The Last Waltz: Lincoln's Second Inauguration
June 10, 2008
On the evening of March 6, 1865, a ten dollar ticket admitted "one gentleman and two ladies" to President Lincoln's second inaugural ball, held in the very building that is now American Art: the Patent Office Building. Estimates of attendance ranged from 4,000 to 6,000 people. A band played in each of the three third-floor galleries: dance music for the north hall, promenade music for the east gallery (now the Lincoln Gallery), and dinner music for the west wing.
The President and Mrs. Lincoln arrived at 10:30 p.m. and stayed for three hours. According to the local paper they were dressed to the nines. "The President was dressed in black, with white kid gloves. Mrs. Lincoln was attired in admirable taste." And for those of you who think fashion and attention to detail are hallmarks of twentieth century celebrity gazing, here's how the newspaper went on to describe Mrs. Lincoln. "She wore a white silk skirt and bodice, an elaborately-worked white lace over her silk skirts . . . completed a most recherché costume." But all was not glamorous as hungry guests apparently mobbed the buffet, leaving the room in a shambles. The guests departed early in the morning, with the last rustle of silk skirts on the stairs leading down into the streets as the sky brightened.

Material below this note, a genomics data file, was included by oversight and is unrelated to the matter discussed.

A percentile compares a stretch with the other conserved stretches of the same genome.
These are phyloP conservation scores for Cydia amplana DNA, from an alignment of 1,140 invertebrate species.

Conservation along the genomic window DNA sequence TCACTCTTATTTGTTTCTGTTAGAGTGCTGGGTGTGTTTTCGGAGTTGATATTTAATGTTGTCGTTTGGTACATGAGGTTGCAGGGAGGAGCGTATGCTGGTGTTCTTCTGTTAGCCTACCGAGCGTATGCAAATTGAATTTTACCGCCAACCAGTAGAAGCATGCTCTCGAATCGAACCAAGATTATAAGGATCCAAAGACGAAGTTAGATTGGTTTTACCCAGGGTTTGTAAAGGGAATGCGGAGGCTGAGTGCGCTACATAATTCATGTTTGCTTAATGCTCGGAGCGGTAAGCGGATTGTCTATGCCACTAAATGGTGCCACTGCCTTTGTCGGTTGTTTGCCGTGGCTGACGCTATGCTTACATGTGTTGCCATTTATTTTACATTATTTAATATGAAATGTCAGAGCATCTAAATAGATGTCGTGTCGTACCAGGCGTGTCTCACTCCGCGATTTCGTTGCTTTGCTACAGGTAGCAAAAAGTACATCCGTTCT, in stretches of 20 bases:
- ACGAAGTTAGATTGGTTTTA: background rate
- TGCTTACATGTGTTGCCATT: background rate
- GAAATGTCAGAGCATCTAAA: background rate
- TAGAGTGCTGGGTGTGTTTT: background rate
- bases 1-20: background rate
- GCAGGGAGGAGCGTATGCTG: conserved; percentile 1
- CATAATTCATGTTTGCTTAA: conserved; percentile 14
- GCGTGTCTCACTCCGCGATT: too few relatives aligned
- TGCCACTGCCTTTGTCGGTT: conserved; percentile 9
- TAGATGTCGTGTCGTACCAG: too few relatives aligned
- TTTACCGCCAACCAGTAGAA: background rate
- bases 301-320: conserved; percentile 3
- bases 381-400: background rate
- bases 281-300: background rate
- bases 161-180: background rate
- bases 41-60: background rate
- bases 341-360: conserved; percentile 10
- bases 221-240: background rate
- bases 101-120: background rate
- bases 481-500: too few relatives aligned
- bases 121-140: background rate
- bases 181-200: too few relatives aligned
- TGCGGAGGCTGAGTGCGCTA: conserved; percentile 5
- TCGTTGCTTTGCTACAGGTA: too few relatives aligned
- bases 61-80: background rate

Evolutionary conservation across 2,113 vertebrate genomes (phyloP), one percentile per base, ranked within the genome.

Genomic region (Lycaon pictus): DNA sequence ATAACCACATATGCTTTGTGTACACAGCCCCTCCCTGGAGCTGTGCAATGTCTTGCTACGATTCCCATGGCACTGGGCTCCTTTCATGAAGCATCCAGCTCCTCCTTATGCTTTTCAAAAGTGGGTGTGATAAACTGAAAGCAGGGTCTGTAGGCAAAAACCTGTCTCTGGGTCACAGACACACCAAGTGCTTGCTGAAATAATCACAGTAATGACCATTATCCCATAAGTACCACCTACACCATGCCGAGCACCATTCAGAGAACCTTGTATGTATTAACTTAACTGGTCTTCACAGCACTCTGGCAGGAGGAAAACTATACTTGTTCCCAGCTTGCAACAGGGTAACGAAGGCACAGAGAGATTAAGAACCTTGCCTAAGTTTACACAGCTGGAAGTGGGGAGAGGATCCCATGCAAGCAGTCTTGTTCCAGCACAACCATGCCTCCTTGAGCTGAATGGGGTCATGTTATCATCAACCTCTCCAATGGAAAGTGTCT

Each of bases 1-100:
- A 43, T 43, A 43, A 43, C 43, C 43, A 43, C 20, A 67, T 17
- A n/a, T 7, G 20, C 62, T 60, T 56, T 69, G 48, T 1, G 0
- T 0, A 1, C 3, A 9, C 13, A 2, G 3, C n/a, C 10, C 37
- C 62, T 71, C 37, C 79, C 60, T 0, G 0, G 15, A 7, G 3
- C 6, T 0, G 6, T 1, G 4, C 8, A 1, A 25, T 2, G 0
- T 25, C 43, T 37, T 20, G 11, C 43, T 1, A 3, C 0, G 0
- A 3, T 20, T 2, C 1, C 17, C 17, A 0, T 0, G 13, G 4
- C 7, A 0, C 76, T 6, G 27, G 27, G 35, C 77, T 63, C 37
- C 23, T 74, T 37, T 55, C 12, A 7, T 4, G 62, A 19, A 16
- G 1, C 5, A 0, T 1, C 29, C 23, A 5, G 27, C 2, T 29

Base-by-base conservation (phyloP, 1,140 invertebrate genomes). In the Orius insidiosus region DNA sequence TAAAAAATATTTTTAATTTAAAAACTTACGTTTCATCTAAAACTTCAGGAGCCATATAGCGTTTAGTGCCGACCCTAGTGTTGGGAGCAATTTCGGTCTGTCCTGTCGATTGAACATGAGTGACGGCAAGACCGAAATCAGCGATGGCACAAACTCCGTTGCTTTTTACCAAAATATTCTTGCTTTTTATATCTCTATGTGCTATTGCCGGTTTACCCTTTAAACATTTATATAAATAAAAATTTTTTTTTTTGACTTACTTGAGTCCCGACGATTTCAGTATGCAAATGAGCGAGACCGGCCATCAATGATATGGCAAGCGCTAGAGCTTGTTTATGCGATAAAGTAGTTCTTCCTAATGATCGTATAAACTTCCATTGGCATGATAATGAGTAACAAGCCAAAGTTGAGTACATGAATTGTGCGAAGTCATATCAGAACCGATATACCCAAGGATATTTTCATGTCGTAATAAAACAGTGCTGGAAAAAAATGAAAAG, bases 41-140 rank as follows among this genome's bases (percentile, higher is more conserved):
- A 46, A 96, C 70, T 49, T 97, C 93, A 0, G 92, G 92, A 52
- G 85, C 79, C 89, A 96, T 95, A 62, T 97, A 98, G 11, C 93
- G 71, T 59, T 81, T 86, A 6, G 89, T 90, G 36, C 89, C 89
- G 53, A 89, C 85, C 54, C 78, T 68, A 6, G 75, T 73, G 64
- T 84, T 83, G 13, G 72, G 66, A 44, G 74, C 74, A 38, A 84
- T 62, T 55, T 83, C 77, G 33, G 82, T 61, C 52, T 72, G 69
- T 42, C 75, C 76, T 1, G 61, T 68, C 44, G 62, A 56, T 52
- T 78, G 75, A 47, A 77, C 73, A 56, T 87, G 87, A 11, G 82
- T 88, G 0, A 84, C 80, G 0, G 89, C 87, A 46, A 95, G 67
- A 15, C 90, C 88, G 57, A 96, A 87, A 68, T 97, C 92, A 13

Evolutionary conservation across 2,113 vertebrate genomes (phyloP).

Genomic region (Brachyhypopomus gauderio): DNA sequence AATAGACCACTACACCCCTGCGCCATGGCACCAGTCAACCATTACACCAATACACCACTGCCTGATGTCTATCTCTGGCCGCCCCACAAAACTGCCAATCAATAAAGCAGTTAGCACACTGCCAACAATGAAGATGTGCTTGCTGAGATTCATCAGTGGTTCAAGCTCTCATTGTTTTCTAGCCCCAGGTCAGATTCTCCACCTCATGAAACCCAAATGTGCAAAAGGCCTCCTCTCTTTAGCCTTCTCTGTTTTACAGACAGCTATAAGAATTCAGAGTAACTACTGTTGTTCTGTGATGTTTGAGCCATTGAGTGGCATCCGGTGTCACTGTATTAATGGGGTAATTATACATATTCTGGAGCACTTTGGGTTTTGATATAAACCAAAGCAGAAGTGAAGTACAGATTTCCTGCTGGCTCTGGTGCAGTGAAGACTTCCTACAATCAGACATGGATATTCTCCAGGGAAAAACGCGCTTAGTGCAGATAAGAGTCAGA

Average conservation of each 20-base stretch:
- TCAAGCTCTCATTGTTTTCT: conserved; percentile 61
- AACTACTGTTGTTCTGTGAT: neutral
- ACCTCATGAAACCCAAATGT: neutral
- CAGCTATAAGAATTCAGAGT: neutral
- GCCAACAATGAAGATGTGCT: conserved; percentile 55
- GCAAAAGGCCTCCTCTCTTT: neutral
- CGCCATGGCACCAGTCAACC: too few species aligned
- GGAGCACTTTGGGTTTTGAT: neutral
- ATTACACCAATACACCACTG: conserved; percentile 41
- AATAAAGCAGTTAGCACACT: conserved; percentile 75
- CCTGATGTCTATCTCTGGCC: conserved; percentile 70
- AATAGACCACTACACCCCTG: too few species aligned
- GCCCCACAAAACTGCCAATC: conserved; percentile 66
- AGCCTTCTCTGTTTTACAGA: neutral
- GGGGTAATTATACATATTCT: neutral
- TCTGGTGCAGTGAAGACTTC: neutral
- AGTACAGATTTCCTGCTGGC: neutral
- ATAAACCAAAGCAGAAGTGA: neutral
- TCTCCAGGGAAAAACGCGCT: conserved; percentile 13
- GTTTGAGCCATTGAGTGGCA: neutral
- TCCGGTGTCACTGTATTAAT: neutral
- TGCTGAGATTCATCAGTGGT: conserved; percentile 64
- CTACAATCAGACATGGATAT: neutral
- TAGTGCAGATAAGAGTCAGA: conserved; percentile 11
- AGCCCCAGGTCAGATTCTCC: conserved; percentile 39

Five weeks later, on the evening of April 14, the president would be assassinated at Ford's Theater, just a few blocks away
This small exhibition at SAAM, The Honor of Your Company is Requested: President Lincoln's Inaugural Ball takes a look back at the evening of March 6, 1865, providing such detail as period costumes, the evening's menu, and a replica of President Lincoln's Brooks Brothers coat. On the floor of the gallery are instructions on how to do the waltz. When I was at the exhibit last week a lot of people were trying their best to learn the steps. And when was the last time you were encouraged to dance at a museum?
Related Program Note: Saturday, August 16, learn mid-nineteenth-century dancing with the Victorian Dance Ensemble.
Such detailed description of details was amazing! I never knew such historical accounts could be preserved and published still.
I used to think only the Chinese we're keen on keeping such historical descriptions as with their royalties. It's good to know they don;t have a monopoly of interesting bits and pieces about history.
Posted by: Ruel Jamarie | Jun 24, 2008
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